Martin Seligman, “Authentic Happiness: Using the New Positive Psychology to Realise Your Potential for Lasting Fulfillment”

‘When’ by Daniel H. Pink

This book is interesting because it focuses solely on timing. When is the best time to exercise, the best timeslot for an audition, the best time for a break? The most important insight for me was that everyone, no matter if you’re a night owl or an early bird, suffers a dip in productivity about eight hours after they wake up, and it’s more productive to take a one-hour break than to power through it. Pink also suggests to structure your day around your productivity, and – unsurprisingly – your most productive moment is in the morning if you’re an early bird, and in the afternoon/evening if you’re a night owl. That’s the time for analytical tasks.

This book is more than a time management manual, though. It also has some insights about life – about why we remember an event based on the ending (which is why beautiful endings matter!), why poignancy makes happiness more authentic, why synchronicity boosts happiness (hence why we should all join a choir). This is also the reason I’m mentioning this book instead of ‘Getting Things Done’ by David Allen, another classic that I read this year. It’s worth a read, too, but really does mainly talk about time management and organisation hacks.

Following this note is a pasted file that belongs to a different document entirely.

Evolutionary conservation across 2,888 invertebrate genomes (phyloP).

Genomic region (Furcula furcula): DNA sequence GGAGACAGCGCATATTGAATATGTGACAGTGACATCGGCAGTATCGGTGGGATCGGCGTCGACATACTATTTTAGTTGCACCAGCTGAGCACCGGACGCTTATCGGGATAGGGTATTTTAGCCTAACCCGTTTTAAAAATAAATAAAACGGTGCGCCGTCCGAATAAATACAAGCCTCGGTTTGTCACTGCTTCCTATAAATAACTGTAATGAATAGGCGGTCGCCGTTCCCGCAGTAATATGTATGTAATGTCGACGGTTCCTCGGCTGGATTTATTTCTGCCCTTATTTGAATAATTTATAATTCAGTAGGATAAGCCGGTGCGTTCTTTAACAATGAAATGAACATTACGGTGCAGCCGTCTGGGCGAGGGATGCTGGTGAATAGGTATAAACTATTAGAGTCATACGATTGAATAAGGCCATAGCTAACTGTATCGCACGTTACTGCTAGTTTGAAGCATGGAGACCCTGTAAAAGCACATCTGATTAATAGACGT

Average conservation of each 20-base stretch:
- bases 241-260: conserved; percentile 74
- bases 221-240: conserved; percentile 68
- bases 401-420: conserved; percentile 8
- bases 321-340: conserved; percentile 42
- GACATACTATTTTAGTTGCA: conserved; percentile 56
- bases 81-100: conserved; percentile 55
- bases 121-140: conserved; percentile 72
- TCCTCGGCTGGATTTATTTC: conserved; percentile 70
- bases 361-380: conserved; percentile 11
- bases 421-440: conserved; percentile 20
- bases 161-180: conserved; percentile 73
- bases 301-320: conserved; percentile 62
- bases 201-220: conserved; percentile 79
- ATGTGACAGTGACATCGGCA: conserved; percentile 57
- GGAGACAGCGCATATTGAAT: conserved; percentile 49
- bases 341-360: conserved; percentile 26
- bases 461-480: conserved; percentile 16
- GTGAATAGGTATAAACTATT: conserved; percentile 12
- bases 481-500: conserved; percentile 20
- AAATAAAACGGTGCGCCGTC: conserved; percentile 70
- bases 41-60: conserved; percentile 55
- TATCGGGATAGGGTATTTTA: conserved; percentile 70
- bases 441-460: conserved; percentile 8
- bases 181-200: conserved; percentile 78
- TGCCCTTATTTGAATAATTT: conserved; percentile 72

“The best endings don’t leave us happy. Instead, they produce something richer—a rush of unexpected insight, a fleeting moment of transcendence, the possibility that by discarding what we wanted we’ve gotten what we need.”

Daniel H. Pink, “When: The Scientific Secrets of Perfect Timing”

For those of you who are interested – I’m releasing a new song on 5 March. You can pre-save it here. I appreciate it so, so, so, so much.

what-to-write-about-in-lockdown-songwriting

What I Write About When All There Is to Do This Year Is Stare Out of the Window

creativity, productivity, songwriting

A couple days ago, a meme of Bart Simpson staring out of the window at the grey sky outside started circulating on my Instagram. In Berlin winter, it was strikingly fitting, considering how that was exactly how my friends and I spent most of our days. Writing this, I’m looking at the sky and trying to remember what the sun looks like, but all I can see is a grey nuclear cloud enveloping the city. Even without corona, this would have been a depressing sight, but knowing that I can’t go to a bar or a club, or spend the night singing songs with my musician friends, makes this time even more unbearable.